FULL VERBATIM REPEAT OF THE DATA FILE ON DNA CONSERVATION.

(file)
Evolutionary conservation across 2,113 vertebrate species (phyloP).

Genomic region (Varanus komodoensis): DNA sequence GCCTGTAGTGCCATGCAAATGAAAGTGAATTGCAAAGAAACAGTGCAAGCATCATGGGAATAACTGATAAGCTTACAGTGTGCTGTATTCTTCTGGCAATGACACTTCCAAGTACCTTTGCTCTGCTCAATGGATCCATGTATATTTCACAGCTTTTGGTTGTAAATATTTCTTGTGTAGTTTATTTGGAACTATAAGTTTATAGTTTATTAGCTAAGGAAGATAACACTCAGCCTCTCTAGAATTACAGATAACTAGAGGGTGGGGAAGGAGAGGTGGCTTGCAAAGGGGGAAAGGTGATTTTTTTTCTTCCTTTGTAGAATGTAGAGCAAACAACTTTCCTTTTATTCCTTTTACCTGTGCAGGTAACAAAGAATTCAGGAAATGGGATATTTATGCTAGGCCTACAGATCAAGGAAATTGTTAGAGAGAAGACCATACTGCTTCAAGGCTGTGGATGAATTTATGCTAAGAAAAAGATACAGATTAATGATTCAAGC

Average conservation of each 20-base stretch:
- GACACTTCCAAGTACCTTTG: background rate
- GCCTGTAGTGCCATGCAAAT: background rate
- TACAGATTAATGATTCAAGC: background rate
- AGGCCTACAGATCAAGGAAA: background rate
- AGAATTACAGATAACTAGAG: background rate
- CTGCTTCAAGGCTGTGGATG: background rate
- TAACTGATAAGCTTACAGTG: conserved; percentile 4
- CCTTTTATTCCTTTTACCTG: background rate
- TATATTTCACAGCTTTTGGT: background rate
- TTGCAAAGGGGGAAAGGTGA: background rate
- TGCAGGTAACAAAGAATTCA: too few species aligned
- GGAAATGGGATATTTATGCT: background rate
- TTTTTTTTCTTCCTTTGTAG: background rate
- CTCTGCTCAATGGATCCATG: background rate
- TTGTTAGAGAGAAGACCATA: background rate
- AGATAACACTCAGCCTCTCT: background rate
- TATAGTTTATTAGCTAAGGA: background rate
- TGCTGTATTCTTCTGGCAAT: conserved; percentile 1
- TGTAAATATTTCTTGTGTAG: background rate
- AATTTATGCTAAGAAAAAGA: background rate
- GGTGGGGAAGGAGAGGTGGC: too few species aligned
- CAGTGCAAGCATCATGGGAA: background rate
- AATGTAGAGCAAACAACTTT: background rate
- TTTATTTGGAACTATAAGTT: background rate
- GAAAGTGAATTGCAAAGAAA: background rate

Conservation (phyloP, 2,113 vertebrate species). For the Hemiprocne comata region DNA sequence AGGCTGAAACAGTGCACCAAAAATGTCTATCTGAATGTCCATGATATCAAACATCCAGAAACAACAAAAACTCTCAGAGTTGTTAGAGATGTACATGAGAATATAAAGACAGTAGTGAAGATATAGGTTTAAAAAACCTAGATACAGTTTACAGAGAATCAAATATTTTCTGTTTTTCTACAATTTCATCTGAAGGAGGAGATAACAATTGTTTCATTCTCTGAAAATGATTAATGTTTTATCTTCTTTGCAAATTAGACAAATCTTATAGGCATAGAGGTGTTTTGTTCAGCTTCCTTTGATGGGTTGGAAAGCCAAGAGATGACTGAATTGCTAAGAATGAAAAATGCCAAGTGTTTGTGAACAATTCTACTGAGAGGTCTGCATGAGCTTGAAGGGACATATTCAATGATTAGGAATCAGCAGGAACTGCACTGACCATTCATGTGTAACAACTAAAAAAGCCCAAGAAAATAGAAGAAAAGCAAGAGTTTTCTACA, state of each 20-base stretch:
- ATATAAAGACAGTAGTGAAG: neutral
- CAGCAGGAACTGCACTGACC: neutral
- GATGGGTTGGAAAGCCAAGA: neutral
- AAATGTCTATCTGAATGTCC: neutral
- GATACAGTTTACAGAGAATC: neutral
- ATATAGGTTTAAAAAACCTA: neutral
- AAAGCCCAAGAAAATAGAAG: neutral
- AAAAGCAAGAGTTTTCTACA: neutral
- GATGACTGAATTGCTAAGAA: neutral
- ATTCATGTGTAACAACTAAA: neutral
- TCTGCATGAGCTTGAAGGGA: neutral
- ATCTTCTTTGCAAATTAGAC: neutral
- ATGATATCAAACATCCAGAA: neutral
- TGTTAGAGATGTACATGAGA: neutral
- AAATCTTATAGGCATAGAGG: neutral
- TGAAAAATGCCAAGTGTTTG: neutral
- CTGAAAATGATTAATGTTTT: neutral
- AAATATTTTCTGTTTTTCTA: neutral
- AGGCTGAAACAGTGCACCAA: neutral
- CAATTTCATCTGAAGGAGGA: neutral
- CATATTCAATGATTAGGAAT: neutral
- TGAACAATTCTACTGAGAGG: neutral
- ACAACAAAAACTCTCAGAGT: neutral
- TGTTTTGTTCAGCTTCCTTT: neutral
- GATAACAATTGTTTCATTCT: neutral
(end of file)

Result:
Evolutionary conservation across 2,113 vertebrate species (phyloP).

Genomic region (Varanus komodoensis): DNA sequence GCCTGTAGTGCCATGCAAATGAAAGTGAATTGCAAAGAAACAGTGCAAGCATCATGGGAATAACTGATAAGCTTACAGTGTGCTGTATTCTTCTGGCAATGACACTTCCAAGTACCTTTGCTCTGCTCAATGGATCCATGTATATTTCACAGCTTTTGGTTGTAAATATTTCTTGTGTAGTTTATTTGGAACTATAAGTTTATAGTTTATTAGCTAAGGAAGATAACACTCAGCCTCTCTAGAATTACAGATAACTAGAGGGTGGGGAAGGAGAGGTGGCTTGCAAAGGGGGAAAGGTGATTTTTTTTCTTCCTTTGTAGAATGTAGAGCAAACAACTTTCCTTTTATTCCTTTTACCTGTGCAGGTAACAAAGAATTCAGGAAATGGGATATTTATGCTAGGCCTACAGATCAAGGAAATTGTTAGAGAGAAGACCATACTGCTTCAAGGCTGTGGATGAATTTATGCTAAGAAAAAGATACAGATTAATGATTCAAGC

Average conservation of each 20-base stretch:
- GACACTTCCAAGTACCTTTG: background rate
- GCCTGTAGTGCCATGCAAAT: background rate
- TACAGATTAATGATTCAAGC: background rate
- AGGCCTACAGATCAAGGAAA: background rate
- AGAATTACAGATAACTAGAG: background rate
- CTGCTTCAAGGCTGTGGATG: background rate
- TAACTGATAAGCTTACAGTG: conserved; percentile 4
- CCTTTTATTCCTTTTACCTG: background rate
- TATATTTCACAGCTTTTGGT: background rate
- TTGCAAAGGGGGAAAGGTGA: background rate
- TGCAGGTAACAAAGAATTCA: too few species aligned
- GGAAATGGGATATTTATGCT: background rate
- TTTTTTTTCTTCCTTTGTAG: background rate
- CTCTGCTCAATGGATCCATG: background rate
- TTGTTAGAGAGAAGACCATA: background rate
- AGATAACACTCAGCCTCTCT: background rate
- TATAGTTTATTAGCTAAGGA: background rate
- TGCTGTATTCTTCTGGCAAT: conserved; percentile 1
- TGTAAATATTTCTTGTGTAG: background rate
- AATTTATGCTAAGAAAAAGA: background rate
- GGTGGGGAAGGAGAGGTGGC: too few species aligned
- CAGTGCAAGCATCATGGGAA: background rate
- AATGTAGAGCAAACAACTTT: background rate
- TTTATTTGGAACTATAAGTT: background rate
- GAAAGTGAATTGCAAAGAAA: background rate

Conservation (phyloP, 2,113 vertebrate species). For the Hemiprocne comata region DNA sequence AGGCTGAAACAGTGCACCAAAAATGTCTATCTGAATGTCCATGATATCAAACATCCAGAAACAACAAAAACTCTCAGAGTTGTTAGAGATGTACATGAGAATATAAAGACAGTAGTGAAGATATAGGTTTAAAAAACCTAGATACAGTTTACAGAGAATCAAATATTTTCTGTTTTTCTACAATTTCATCTGAAGGAGGAGATAACAATTGTTTCATTCTCTGAAAATGATTAATGTTTTATCTTCTTTGCAAATTAGACAAATCTTATAGGCATAGAGGTGTTTTGTTCAGCTTCCTTTGATGGGTTGGAAAGCCAAGAGATGACTGAATTGCTAAGAATGAAAAATGCCAAGTGTTTGTGAACAATTCTACTGAGAGGTCTGCATGAGCTTGAAGGGACATATTCAATGATTAGGAATCAGCAGGAACTGCACTGACCATTCATGTGTAACAACTAAAAAAGCCCAAGAAAATAGAAGAAAAGCAAGAGTTTTCTACA, state of each 20-base stretch:
- ATATAAAGACAGTAGTGAAG: neutral
- CAGCAGGAACTGCACTGACC: neutral
- GATGGGTTGGAAAGCCAAGA: neutral
- AAATGTCTATCTGAATGTCC: neutral
- GATACAGTTTACAGAGAATC: neutral
- ATATAGGTTTAAAAAACCTA: neutral
- AAAGCCCAAGAAAATAGAAG: neutral
- AAAAGCAAGAGTTTTCTACA: neutral
- GATGACTGAATTGCTAAGAA: neutral
- ATTCATGTGTAACAACTAAA: neutral
- TCTGCATGAGCTTGAAGGGA: neutral
- ATCTTCTTTGCAAATTAGAC: neutral
- ATGATATCAAACATCCAGAA: neutral
- TGTTAGAGATGTACATGAGA: neutral
- AAATCTTATAGGCATAGAGG: neutral
- TGAAAAATGCCAAGTGTTTG: neutral
- CTGAAAATGATTAATGTTTT: neutral
- AAATATTTTCTGTTTTTCTA: neutral
- AGGCTGAAACAGTGCACCAA: neutral
- CAATTTCATCTGAAGGAGGA: neutral
- CATATTCAATGATTAGGAAT: neutral
- TGAACAATTCTACTGAGAGG: neutral
- ACAACAAAAACTCTCAGAGT: neutral
- TGTTTTGTTCAGCTTCCTTT: neutral
- GATAACAATTGTTTCATTCT: neutral